This section details the steps in processing satellite imagery of Singapore into a land cover map for natural capital assessment. For the purposes of this study, only the terrestrial, freshwater environments of Singapore will be mapped in detail, while the marine environment that is underwater will be classed as just ‘Marine’. The exception is the mangrove forests, which cross the coastal boundary but generally have at least a part of the vegetation above the water at all times [17
]. The classification uses a hybrid approach; first conducting a supervised machine learning to classify broad land cover types, before adding more detailed sub-classes using secondary sources of spatial data.
Singapore is a city-state located in the tropics with its central point at latitude 1.21° N and longitude 103.49° E. The land area of Singapore measures 724.20 km2
] that consists of one main island and many smaller islands within its territorial boundary. Singapore’s location near the equator means that satellite images are frequently obstructed by cloud cover due to convection of water vapour in the atmosphere [19
]. Hence, it is difficult to find a single cloud-free satellite image of the entire island. Therefore, multiple satellite images acquired over a period of time are needed to provide island-wide coverage. Although the country is highly urbanized, there are many pockets of green spaces in between buildings and tree-lined road networks. Major green spaces in the country are at the Western and Central portions of the main island, and Pulau Ubin and Pulau Tekong in the northeast. As with high-density urban areas around the world, Singapore’s urban form is highly heterogeneous, incorporating industrial commercial and residential land use zones, with a mix of high- and low-rise buildings [20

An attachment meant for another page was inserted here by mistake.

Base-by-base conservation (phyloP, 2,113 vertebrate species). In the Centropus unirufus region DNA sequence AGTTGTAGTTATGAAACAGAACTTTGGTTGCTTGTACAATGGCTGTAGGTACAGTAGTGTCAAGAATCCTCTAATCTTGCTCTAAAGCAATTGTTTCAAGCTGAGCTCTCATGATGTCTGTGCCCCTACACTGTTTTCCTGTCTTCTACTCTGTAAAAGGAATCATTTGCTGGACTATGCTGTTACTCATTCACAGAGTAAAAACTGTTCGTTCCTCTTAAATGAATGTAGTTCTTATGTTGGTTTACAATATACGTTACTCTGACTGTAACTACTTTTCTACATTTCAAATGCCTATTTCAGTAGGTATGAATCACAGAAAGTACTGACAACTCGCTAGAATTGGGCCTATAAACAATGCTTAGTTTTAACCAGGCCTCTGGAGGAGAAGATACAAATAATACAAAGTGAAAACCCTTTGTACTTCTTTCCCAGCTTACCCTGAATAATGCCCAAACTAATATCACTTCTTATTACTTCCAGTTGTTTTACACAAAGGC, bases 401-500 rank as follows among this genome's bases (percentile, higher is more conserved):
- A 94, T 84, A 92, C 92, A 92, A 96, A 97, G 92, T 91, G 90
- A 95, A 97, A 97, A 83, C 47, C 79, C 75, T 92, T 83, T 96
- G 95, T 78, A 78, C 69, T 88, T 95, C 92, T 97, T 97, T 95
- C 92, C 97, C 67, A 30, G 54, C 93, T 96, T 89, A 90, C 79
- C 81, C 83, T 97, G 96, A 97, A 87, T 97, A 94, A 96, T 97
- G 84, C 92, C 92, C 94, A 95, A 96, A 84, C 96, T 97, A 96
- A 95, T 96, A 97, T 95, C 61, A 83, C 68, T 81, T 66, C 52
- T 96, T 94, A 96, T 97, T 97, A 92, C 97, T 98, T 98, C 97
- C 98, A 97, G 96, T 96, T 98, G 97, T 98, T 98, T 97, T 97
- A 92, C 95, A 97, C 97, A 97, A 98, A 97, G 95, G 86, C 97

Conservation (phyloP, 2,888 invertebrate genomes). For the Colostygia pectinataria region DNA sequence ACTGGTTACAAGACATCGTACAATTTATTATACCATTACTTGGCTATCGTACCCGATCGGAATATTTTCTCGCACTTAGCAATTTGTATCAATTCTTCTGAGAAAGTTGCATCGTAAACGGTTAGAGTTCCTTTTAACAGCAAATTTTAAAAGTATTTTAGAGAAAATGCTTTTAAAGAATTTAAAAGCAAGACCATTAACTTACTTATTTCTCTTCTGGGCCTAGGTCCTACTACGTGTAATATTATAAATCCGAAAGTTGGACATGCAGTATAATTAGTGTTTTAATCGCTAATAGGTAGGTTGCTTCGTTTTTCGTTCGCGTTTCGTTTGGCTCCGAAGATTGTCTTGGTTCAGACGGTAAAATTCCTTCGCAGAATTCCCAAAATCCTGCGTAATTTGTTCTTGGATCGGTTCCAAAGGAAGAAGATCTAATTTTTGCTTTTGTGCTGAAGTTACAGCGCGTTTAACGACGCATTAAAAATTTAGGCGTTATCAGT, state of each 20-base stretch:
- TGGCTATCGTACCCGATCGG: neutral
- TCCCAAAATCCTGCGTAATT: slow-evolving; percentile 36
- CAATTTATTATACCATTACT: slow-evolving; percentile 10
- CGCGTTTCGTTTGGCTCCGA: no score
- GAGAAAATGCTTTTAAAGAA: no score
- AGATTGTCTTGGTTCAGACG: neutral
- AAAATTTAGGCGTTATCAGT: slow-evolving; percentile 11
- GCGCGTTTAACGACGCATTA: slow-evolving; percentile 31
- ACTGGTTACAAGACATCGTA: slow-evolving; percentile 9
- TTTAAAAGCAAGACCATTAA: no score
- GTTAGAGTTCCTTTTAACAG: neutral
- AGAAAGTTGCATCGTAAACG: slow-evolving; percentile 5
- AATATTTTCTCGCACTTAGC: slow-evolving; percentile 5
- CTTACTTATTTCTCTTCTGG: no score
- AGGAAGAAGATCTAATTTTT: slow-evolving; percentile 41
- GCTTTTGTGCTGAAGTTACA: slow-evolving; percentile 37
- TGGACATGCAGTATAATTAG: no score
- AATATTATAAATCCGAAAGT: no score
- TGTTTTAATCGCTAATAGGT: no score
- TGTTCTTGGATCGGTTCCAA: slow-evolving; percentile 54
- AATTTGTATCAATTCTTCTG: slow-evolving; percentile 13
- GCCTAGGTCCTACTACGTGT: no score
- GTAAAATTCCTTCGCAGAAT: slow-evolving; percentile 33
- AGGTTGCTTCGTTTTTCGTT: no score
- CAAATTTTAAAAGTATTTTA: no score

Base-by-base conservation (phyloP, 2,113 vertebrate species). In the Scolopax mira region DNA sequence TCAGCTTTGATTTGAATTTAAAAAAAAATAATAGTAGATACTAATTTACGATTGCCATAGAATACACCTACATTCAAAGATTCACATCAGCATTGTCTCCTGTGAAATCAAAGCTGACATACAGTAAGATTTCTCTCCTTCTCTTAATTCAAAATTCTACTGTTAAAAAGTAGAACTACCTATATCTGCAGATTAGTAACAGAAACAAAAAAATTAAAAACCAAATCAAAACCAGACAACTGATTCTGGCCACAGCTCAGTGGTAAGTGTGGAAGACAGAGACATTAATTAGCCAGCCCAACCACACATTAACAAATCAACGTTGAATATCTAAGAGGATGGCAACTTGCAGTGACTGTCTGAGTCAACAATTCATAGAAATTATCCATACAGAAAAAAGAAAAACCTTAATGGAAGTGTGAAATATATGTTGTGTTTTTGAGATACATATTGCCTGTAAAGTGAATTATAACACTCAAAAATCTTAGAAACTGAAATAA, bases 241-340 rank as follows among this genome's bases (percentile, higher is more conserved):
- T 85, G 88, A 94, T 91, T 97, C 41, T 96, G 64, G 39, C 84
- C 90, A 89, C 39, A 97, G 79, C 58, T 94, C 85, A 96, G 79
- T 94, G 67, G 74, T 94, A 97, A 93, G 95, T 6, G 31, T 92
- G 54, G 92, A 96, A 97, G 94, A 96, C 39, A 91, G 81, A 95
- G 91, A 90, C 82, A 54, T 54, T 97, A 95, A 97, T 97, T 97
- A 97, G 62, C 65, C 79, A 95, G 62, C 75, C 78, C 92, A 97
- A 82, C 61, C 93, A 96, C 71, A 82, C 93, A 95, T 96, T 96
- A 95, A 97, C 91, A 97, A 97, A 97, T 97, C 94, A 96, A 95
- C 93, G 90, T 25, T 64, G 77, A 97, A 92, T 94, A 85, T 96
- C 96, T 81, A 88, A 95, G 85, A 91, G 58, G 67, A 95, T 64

3.3. Image Classification
A summary of the object based image classification detailed in this section is presented in Figure 3
. To classify high resolution imagery, an object-based approach was used instead of a pixel-based classification technique, to avoid ‘salt and pepper’ effects on the resultant map [23
]. To segment images into objects, a means-shift approach was applied using the segment means-shift function [24
] in ArcGIS. In the parameters of the function, spectral and spatial details were both given maximum importance (set as 20.0 and 1.0, respectively) to discriminate as best as the function can between features in the landscape, for example, trees and grass [25
]. The spectral detail setting was used in means-shift segmentation to discriminate objects based on spectral signatures [25
]. The spatial detail setting was used to discriminate objects based on the shape of the features to produce sharper segments, like buildings and roads within impervious surfaces [25
]. A minimum mapping unit of 300 pixels (approximately 5 m2
) was set to save on processing time and storage space. Since the function can only read three bands in a composite raster to be segmented, the multispectral bands of near infrared (760–900 nm), red (630–690 nm), and green (510–600 nm) were used to focus on discriminating vegetation features. The segmentation produced 25,882,810 objects in the study area that were visually checked to ensure that they enveloped a meaningful object (e.g., building outlines, jetties, and grass patches).